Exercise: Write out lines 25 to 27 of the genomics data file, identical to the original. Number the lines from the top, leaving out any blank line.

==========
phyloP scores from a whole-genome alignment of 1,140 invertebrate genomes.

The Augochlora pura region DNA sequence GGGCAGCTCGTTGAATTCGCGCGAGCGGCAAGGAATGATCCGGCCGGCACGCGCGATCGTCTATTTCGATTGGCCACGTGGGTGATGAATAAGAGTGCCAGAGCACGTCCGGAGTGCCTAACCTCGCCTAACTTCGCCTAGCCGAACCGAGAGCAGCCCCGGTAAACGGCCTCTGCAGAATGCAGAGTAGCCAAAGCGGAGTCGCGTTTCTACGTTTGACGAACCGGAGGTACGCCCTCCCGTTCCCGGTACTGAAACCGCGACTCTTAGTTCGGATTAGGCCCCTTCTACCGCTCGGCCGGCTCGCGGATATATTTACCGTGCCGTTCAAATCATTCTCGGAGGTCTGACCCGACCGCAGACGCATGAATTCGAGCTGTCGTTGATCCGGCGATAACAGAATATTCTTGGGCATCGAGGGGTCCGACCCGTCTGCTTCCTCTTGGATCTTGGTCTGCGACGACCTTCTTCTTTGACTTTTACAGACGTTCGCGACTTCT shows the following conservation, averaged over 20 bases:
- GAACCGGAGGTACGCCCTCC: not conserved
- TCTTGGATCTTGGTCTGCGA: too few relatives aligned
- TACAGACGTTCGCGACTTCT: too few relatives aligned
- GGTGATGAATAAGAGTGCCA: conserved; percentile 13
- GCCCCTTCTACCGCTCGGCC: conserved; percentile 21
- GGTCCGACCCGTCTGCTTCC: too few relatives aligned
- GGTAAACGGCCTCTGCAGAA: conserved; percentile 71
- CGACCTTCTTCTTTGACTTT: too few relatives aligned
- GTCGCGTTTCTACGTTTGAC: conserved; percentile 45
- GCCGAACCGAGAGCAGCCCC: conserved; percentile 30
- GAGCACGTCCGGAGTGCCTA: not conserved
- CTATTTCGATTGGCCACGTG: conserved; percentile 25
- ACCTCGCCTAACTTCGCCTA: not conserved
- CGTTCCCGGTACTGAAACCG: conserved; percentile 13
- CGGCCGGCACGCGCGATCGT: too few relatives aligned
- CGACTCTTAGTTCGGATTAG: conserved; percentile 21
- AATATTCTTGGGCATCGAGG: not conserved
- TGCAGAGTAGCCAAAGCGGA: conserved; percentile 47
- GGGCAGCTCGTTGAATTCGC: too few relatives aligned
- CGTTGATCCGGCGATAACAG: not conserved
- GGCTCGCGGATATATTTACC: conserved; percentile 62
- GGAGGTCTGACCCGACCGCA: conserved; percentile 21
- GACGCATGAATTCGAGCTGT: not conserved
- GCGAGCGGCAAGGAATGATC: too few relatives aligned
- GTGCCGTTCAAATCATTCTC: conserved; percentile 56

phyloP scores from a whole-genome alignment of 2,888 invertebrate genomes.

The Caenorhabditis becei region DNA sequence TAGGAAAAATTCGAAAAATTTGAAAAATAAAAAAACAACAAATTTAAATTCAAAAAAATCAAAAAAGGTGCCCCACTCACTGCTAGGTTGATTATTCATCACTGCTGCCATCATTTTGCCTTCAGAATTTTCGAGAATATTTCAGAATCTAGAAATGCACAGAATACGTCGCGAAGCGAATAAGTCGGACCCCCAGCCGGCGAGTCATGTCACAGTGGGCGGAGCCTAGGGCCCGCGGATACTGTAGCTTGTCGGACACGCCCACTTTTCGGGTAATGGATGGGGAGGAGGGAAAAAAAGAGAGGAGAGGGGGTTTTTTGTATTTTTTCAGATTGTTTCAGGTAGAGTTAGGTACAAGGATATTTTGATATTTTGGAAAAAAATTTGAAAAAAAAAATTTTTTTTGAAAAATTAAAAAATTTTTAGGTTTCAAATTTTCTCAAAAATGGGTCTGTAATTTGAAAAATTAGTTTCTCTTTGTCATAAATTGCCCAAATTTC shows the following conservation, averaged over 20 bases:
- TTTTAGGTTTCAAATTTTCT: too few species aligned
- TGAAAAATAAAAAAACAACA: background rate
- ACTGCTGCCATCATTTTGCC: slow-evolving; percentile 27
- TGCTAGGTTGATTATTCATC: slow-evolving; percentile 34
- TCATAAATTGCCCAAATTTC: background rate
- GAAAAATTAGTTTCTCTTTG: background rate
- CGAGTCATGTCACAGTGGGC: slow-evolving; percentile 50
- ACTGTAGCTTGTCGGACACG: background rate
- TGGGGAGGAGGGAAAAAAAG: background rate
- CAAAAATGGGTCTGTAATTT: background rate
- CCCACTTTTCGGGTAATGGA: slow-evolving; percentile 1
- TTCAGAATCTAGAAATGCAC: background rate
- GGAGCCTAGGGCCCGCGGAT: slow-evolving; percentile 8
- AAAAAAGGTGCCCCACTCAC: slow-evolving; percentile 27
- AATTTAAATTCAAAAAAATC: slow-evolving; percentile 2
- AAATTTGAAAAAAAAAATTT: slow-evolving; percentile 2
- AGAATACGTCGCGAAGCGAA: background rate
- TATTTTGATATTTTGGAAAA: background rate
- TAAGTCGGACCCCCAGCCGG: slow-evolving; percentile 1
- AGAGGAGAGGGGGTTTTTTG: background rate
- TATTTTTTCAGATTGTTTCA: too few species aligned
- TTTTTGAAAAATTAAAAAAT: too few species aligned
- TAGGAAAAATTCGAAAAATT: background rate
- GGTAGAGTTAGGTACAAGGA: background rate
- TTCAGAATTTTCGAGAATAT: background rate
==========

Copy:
- GACGCATGAATTCGAGCTGT: not conserved
- GCGAGCGGCAAGGAATGATC: too few relatives aligned
- GTGCCGTTCAAATCATTCTC: conserved; percentile 56